International students

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Before you arrive in Victoria

It is best to book temporary accommodation before you arrive, and look for longer-term accommodation after you arrive.

Only sign a lease or contract after you have viewed the property and are satisfied with it. You may have to pay extra money to end the lease or contract if you change your mind.

Check the property is clean and safe. Ask the landlord or owner to fix any problems before you pay money or sign an agreement.

Melbourne Airport Student Welcome Desk

Melbourne Airport has a Student Welcome Desk with helpful information for international students, including a free welcome pack and an international student guide.

The Welcome Desk is open every day from 7am to midnight at the Travellers’ Information Service, International Arrivals Hall, Ground Floor, Terminal 2.

For more information, visit the Student Welcome Desk page on the City of Melbourne website.

Renting in Victoria

Video transcript: International students - Renting in Victoria (Word, 86KB)

You have the same renting rights as local residents have under the Residential Tenancies Act 1997.

You have the right to ask your landlord or accommodation owner to meet the obligations agreed in your rental contract. This will not affect your visa.

It is important to understand the different types of rental accommodation in Victoria, as there are different rules for each under Victorian law.

A summary of your renting rights in Victoria is also available in the following languages:

አማርኛ (Amharic), عربي (Arabic), jrefrm (Burmese), 中文 (Chinese - Traditional), Lai Holh (Chin Haka)Hrvatski (Croatian), دری (Dari), Thuoŋjaŋ (Dinka), فارسی (Farsi), Ελληνικά (Greek), हिंदी (Hindi)Italiano (Italian), unD (Karen), 한국어 (Korean), Македонски (Macedonian), Malti (Maltese), Thok Nath (Nuer), Русский (Russian), Soomaali (Somali), Español (Spanish), Kiswahili (Swahili), Türkçe (Turkish),Việt ngữ (Vietnamese).

Rooming houses

A rooming house is a house or apartment where one or more rooms are rented to four or more people. Rooming house residents usually have individual agreements with the owner, rather than sharing a rental contract.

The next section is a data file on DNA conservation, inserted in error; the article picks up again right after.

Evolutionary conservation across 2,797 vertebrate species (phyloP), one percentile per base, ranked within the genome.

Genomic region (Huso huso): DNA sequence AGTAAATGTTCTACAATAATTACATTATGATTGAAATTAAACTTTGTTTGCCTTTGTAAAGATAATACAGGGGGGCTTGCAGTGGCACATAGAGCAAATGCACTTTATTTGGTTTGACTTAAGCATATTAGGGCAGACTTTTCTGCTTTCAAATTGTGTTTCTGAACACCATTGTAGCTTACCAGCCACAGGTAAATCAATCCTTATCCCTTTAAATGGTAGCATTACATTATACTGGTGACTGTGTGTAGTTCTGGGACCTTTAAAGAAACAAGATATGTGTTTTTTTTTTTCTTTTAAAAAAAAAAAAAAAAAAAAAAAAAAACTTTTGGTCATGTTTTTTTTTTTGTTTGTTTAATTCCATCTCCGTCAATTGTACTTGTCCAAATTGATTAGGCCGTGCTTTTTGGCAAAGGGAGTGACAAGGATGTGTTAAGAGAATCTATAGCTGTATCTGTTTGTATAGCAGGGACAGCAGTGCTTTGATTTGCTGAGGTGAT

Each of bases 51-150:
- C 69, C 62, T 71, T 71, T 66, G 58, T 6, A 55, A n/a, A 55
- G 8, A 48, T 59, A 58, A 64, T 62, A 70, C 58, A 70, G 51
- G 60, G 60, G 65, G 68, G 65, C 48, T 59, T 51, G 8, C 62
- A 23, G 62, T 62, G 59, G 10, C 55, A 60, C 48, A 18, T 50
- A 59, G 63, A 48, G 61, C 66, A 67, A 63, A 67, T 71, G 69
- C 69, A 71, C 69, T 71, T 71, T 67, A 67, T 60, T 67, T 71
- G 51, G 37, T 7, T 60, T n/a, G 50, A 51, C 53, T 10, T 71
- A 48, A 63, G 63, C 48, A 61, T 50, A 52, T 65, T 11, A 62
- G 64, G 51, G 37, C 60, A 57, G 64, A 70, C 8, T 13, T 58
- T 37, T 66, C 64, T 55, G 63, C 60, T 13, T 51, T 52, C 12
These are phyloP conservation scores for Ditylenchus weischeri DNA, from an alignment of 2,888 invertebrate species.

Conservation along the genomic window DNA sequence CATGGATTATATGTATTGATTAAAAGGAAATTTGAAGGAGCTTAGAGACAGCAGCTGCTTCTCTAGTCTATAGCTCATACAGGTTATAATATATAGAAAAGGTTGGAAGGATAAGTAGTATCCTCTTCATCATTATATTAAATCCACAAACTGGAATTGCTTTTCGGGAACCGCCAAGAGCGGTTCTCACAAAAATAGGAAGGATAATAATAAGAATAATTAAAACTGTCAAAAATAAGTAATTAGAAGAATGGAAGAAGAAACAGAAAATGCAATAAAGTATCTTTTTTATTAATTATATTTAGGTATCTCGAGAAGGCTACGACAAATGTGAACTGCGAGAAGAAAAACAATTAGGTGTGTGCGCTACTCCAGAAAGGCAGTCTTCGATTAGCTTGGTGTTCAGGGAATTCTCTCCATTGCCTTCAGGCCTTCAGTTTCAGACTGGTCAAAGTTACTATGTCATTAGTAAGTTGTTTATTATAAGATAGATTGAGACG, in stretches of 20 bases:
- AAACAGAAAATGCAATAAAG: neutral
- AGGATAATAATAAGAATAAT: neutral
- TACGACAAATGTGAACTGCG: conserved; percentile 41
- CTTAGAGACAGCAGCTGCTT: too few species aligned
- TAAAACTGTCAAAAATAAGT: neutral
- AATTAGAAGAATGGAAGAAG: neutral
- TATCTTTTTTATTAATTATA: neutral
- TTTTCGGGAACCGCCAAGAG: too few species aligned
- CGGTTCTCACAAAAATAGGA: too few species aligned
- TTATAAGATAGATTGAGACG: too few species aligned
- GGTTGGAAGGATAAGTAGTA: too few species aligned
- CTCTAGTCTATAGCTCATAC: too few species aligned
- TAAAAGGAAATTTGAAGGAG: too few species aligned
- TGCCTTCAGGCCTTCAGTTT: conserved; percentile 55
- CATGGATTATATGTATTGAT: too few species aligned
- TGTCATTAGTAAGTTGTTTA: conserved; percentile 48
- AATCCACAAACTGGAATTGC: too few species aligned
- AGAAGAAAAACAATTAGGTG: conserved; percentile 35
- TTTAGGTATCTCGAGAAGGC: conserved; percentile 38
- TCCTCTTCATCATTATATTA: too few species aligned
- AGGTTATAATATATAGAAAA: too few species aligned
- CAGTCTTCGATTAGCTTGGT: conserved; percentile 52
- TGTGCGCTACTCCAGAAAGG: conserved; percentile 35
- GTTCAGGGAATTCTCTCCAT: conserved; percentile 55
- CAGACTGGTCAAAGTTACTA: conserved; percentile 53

You should check that a rooming house is registered before you sign an agreement or move in. View the Public register of rooming houses.

Registered rooming houses must meet minimum standards for privacy, security and safety. For more information, view:

When you agree to move in to a rooming house, the owner must give you:

Private rental

A private rental means that you have private use of a whole apartment or house. You will sign a tenancy agreement (also called a lease), which is a contract between you and your landlord or estate agent. The lease states the rent, the bond, the length and type of tenancy, and other conditions and rules. View our Signing the lease page.

A share house is when you share a private rental with friends or housemates. All tenants are listed on the lease and pay their own share of rent and bond.

Sub-letting occurs when a tenant rents out a room in the property to another person who is not on the lease. If someone offers to rent you a room in a sub-letting arrangement, you should ask them to show that they have written permission from their landlord, before you pay them any money.

For more information on share houses and sub-letting, view our Types of rental agreements page.

Boarding or homestay

Boarding or homestay is when you rent a room in a home, and live with the home owners. This is a private agreement between you and the home owner, which does not fall under the Residential Tenancies Act 1997. For information on your rights in a private agreement, view our Contracts page.


A landlord, estate agent or owner may ask you for a ‘holding deposit’ before you sign a lease, and refund it after both you and they have signed the lease. If there is no tenancy agreement within 14 days, the deposit must be refunded by the next business day.

A landlord or agent cannot charge fees for other things, such as administration. If you are unsure whether a fee is legitimate, contact us.